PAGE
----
In Martha Ackmann’s The Mercury 13, we are introduced to 13 women who should have been among the first in space. They included Jerrie Cobb, Wally Funk, Myrtle Cagle, and Bernice "B" Steadman, who were some of the most accomplished pilots of their time, male or female. These women passed the same rigorous tests (in 1961) that the original Mercury 7 astronauts underwent in the late 1950s. The women's testing program was eventually scrapped and women astronaut candidates weren’t selected by NASA until the 1978 class of Space Shuttle astronauts.

To find more books on women astronauts click here.

22 Hours and Counting

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NASA Astronaut Sunita L. Williams set a record Sunday for most total time spacewalking by a woman. Her record is 22 hours and 27 minutes but she has another spacewalk scheduled for Thursday, Feb. 8th. Future woman astronauts can launch their career by attending a Sally Ride Science Festival. Details of the University of Michigan festival are still in the works but plan on one for Fall, 2007.

Science Fair Resource Open House

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Stumped for ideas? Don't know if your idea will fly? Join us for an informational open house! Librarians will be on hand to assist you with our collections, show you resources you didn't know we had, and offer guidance on what's on the web that would be helpful. Dan Ezekiel and Maureen Michael, AAPS Science Teachers, will be on hand to talk about your project and give advice. See you on Monday, Jan. 29 from 6:30-8:30 at the Downtown Library in the Youth Department.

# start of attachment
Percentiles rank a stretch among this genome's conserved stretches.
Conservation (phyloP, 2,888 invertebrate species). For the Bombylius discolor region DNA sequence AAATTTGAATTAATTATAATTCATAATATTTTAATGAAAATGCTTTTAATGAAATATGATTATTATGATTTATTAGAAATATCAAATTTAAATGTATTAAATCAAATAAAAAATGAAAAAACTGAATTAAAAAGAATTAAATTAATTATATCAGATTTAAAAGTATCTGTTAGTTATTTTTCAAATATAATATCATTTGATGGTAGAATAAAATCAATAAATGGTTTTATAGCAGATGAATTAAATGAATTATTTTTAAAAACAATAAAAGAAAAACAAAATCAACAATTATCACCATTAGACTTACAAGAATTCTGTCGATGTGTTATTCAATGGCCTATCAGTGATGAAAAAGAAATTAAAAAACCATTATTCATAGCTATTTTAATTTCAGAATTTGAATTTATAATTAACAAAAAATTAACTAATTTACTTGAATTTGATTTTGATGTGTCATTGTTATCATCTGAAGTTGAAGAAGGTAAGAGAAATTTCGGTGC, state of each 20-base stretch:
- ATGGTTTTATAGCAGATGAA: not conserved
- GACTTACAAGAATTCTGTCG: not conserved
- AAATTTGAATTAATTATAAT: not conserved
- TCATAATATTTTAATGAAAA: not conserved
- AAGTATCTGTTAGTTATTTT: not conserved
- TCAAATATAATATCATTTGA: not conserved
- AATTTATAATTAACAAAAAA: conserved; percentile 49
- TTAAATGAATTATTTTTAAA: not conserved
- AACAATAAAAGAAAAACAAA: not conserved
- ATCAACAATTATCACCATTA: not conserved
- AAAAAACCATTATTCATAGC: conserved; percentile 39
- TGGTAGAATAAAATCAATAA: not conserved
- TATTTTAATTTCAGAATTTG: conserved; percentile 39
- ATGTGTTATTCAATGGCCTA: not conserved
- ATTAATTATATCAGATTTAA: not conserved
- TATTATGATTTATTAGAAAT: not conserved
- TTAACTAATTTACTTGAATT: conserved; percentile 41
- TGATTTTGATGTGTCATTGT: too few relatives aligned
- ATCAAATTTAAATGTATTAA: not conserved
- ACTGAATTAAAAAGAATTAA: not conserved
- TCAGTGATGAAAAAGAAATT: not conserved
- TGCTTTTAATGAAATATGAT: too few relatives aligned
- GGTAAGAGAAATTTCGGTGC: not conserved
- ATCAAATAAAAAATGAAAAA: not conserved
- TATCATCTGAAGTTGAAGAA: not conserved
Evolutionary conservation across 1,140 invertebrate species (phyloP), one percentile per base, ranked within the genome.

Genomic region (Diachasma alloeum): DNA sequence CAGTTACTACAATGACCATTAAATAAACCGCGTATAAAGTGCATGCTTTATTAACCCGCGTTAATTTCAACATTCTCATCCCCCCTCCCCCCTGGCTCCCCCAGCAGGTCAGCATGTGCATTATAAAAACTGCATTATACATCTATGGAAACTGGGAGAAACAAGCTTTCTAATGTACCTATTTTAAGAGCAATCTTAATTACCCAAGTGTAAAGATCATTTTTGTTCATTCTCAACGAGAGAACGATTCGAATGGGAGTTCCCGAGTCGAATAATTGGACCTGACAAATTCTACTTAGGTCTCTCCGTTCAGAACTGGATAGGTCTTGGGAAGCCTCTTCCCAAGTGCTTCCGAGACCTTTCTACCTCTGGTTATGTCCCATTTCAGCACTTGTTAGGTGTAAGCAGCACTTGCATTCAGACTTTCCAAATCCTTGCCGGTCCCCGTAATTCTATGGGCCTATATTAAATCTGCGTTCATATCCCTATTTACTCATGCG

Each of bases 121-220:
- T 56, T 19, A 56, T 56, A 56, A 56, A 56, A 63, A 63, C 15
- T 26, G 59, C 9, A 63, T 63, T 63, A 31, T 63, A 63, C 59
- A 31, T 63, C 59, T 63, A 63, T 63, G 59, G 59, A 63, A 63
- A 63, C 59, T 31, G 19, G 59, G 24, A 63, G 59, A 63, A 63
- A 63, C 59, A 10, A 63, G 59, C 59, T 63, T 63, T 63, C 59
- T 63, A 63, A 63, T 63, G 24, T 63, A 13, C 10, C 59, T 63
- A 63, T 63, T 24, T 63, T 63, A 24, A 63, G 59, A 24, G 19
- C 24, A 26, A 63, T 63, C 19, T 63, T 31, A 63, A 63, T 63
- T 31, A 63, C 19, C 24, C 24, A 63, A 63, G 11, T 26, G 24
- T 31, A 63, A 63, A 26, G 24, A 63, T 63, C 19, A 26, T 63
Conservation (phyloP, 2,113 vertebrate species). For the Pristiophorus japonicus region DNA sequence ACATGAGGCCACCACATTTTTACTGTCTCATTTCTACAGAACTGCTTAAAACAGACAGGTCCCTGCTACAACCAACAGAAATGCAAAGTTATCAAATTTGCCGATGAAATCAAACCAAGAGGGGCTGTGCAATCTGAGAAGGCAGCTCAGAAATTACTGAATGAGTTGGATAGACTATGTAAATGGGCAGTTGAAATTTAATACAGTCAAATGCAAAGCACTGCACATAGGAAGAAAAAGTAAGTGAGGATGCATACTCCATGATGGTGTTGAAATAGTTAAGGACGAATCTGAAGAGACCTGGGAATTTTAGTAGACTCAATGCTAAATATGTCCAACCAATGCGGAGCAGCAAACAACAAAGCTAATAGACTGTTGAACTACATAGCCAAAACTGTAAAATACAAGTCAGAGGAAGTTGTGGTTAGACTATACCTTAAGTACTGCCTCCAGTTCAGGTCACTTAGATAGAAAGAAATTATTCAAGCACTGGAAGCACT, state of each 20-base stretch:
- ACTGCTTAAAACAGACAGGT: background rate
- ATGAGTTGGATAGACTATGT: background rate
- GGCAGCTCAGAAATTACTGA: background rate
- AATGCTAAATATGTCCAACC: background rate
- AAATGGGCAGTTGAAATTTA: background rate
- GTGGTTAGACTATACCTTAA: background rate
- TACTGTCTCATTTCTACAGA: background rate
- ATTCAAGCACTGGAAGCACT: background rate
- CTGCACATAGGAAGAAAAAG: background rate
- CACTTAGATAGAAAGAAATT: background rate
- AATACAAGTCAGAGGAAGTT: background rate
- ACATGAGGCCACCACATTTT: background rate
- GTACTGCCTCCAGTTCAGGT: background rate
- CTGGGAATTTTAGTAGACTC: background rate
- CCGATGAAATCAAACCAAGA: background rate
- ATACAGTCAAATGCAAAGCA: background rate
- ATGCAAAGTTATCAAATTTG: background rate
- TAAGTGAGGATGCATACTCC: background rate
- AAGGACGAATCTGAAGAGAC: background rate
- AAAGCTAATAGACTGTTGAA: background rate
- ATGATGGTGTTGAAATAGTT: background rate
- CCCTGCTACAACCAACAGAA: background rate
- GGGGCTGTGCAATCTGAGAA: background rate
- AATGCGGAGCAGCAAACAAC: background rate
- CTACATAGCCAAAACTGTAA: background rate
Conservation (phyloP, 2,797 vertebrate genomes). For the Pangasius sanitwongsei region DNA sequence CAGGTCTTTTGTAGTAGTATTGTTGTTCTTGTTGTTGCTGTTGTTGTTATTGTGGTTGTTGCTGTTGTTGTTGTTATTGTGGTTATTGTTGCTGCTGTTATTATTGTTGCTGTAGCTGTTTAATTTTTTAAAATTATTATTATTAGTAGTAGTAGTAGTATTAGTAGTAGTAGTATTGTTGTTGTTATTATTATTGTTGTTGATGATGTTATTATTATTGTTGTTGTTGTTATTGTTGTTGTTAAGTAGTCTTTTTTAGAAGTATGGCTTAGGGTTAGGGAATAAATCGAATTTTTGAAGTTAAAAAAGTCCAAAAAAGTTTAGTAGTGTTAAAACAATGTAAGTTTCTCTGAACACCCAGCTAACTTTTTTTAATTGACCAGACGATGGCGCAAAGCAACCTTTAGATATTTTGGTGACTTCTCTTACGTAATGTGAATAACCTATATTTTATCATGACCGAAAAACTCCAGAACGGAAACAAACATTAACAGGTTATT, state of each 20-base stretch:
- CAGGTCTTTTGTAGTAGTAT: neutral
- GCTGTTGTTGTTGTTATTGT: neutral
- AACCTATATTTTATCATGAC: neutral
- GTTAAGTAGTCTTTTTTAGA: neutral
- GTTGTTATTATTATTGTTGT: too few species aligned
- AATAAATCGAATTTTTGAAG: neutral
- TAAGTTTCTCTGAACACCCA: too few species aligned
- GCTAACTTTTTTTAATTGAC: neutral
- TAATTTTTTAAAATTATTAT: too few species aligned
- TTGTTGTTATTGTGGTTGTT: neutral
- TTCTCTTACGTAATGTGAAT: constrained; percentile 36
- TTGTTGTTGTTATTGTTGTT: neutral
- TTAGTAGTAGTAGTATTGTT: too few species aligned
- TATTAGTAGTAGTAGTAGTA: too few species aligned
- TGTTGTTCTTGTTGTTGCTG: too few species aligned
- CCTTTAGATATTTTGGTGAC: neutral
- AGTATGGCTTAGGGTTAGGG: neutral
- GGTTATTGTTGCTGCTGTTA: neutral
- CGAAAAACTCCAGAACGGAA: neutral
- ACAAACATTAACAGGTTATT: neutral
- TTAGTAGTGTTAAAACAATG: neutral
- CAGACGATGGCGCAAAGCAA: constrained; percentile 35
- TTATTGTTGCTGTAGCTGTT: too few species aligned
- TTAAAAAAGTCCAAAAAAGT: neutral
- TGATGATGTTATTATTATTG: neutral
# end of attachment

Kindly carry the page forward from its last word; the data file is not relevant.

To the Moon!

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NASA plans to return to the moon by 2020 and hopes to build a moon base by 2024. While you are waiting for the Ares I & V to launch, take a look back at other trips to the moon: Project Apollo and Méliès.

From the Earth to the Moon a superbly done HBO series, produced by Tom Hanks, and based on the book A Man on the Moon by Andrew Chaikin, takes you through the entire Apollo program.

Moon Shot: the inside story of America's race to the moon by astronauts Alan Shepard and Deke Slayton.

First Man: The Life of Neil A. Armstrong by James R. Hansen.

Méliès the magician contains the 1902 "La Voyage dans la lune" along with other films by Méliès.